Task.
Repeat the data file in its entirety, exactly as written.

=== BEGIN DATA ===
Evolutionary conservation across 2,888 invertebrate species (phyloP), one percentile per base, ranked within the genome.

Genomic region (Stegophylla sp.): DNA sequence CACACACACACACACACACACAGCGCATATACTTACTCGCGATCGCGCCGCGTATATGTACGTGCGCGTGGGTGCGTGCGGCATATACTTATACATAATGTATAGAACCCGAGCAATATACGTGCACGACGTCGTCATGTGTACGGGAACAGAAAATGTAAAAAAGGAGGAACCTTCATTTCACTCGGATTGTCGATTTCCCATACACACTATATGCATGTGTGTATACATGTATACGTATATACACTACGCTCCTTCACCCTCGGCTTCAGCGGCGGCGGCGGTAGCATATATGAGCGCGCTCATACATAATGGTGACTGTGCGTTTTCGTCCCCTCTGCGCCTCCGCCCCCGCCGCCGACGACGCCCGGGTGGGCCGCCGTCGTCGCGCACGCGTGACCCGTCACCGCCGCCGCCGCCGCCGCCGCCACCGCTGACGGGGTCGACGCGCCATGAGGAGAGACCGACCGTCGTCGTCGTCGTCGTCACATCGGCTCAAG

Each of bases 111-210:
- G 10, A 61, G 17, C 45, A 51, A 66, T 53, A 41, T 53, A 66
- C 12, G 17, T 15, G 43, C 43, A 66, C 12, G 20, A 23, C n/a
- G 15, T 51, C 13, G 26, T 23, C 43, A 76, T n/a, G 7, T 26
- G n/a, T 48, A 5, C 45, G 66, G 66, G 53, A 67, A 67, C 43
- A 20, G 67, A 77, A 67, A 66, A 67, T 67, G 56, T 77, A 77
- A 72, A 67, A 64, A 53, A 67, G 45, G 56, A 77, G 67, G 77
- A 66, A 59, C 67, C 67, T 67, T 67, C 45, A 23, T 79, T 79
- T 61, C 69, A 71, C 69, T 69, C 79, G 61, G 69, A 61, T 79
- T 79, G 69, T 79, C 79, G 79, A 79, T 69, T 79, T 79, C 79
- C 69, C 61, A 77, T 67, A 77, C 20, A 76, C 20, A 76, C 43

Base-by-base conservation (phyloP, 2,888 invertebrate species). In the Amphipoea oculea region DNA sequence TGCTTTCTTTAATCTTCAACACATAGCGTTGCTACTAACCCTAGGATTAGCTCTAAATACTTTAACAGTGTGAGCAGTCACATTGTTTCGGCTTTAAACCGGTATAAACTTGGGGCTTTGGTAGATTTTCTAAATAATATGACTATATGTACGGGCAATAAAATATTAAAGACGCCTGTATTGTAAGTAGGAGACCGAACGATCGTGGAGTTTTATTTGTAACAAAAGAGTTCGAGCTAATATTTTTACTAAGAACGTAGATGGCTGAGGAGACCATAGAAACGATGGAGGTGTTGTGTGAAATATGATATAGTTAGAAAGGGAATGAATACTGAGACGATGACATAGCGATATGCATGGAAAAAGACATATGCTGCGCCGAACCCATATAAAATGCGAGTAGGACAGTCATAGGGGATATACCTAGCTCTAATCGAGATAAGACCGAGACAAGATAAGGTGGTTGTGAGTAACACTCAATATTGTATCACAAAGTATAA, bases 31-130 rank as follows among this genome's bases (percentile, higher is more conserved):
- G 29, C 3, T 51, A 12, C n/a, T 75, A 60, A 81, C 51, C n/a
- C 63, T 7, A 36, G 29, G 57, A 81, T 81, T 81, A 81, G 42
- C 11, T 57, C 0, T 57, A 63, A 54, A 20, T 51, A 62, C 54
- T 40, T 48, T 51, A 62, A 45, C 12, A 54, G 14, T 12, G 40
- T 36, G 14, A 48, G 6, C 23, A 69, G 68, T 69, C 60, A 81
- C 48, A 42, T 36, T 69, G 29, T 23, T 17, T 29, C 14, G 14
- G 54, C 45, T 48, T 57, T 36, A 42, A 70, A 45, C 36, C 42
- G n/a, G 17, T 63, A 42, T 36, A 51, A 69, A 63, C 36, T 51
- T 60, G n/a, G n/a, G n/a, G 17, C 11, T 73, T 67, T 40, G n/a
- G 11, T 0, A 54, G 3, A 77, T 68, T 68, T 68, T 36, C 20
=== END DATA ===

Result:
Evolutionary conservation across 2,888 invertebrate species (phyloP), one percentile per base, ranked within the genome.

Genomic region (Stegophylla sp.): DNA sequence CACACACACACACACACACACAGCGCATATACTTACTCGCGATCGCGCCGCGTATATGTACGTGCGCGTGGGTGCGTGCGGCATATACTTATACATAATGTATAGAACCCGAGCAATATACGTGCACGACGTCGTCATGTGTACGGGAACAGAAAATGTAAAAAAGGAGGAACCTTCATTTCACTCGGATTGTCGATTTCCCATACACACTATATGCATGTGTGTATACATGTATACGTATATACACTACGCTCCTTCACCCTCGGCTTCAGCGGCGGCGGCGGTAGCATATATGAGCGCGCTCATACATAATGGTGACTGTGCGTTTTCGTCCCCTCTGCGCCTCCGCCCCCGCCGCCGACGACGCCCGGGTGGGCCGCCGTCGTCGCGCACGCGTGACCCGTCACCGCCGCCGCCGCCGCCGCCGCCACCGCTGACGGGGTCGACGCGCCATGAGGAGAGACCGACCGTCGTCGTCGTCGTCGTCACATCGGCTCAAG

Each of bases 111-210:
- G 10, A 61, G 17, C 45, A 51, A 66, T 53, A 41, T 53, A 66
- C 12, G 17, T 15, G 43, C 43, A 66, C 12, G 20, A 23, C n/a
- G 15, T 51, C 13, G 26, T 23, C 43, A 76, T n/a, G 7, T 26
- G n/a, T 48, A 5, C 45, G 66, G 66, G 53, A 67, A 67, C 43
- A 20, G 67, A 77, A 67, A 66, A 67, T 67, G 56, T 77, A 77
- A 72, A 67, A 64, A 53, A 67, G 45, G 56, A 77, G 67, G 77
- A 66, A 59, C 67, C 67, T 67, T 67, C 45, A 23, T 79, T 79
- T 61, C 69, A 71, C 69, T 69, C 79, G 61, G 69, A 61, T 79
- T 79, G 69, T 79, C 79, G 79, A 79, T 69, T 79, T 79, C 79
- C 69, C 61, A 77, T 67, A 77, C 20, A 76, C 20, A 76, C 43

Base-by-base conservation (phyloP, 2,888 invertebrate species). In the Amphipoea oculea region DNA sequence TGCTTTCTTTAATCTTCAACACATAGCGTTGCTACTAACCCTAGGATTAGCTCTAAATACTTTAACAGTGTGAGCAGTCACATTGTTTCGGCTTTAAACCGGTATAAACTTGGGGCTTTGGTAGATTTTCTAAATAATATGACTATATGTACGGGCAATAAAATATTAAAGACGCCTGTATTGTAAGTAGGAGACCGAACGATCGTGGAGTTTTATTTGTAACAAAAGAGTTCGAGCTAATATTTTTACTAAGAACGTAGATGGCTGAGGAGACCATAGAAACGATGGAGGTGTTGTGTGAAATATGATATAGTTAGAAAGGGAATGAATACTGAGACGATGACATAGCGATATGCATGGAAAAAGACATATGCTGCGCCGAACCCATATAAAATGCGAGTAGGACAGTCATAGGGGATATACCTAGCTCTAATCGAGATAAGACCGAGACAAGATAAGGTGGTTGTGAGTAACACTCAATATTGTATCACAAAGTATAA, bases 31-130 rank as follows among this genome's bases (percentile, higher is more conserved):
- G 29, C 3, T 51, A 12, C n/a, T 75, A 60, A 81, C 51, C n/a
- C 63, T 7, A 36, G 29, G 57, A 81, T 81, T 81, A 81, G 42
- C 11, T 57, C 0, T 57, A 63, A 54, A 20, T 51, A 62, C 54
- T 40, T 48, T 51, A 62, A 45, C 12, A 54, G 14, T 12, G 40
- T 36, G 14, A 48, G 6, C 23, A 69, G 68, T 69, C 60, A 81
- C 48, A 42, T 36, T 69, G 29, T 23, T 17, T 29, C 14, G 14
- G 54, C 45, T 48, T 57, T 36, A 42, A 70, A 45, C 36, C 42
- G n/a, G 17, T 63, A 42, T 36, A 51, A 69, A 63, C 36, T 51
- T 60, G n/a, G n/a, G n/a, G 17, C 11, T 73, T 67, T 40, G n/a
- G 11, T 0, A 54, G 3, A 77, T 68, T 68, T 68, T 36, C 20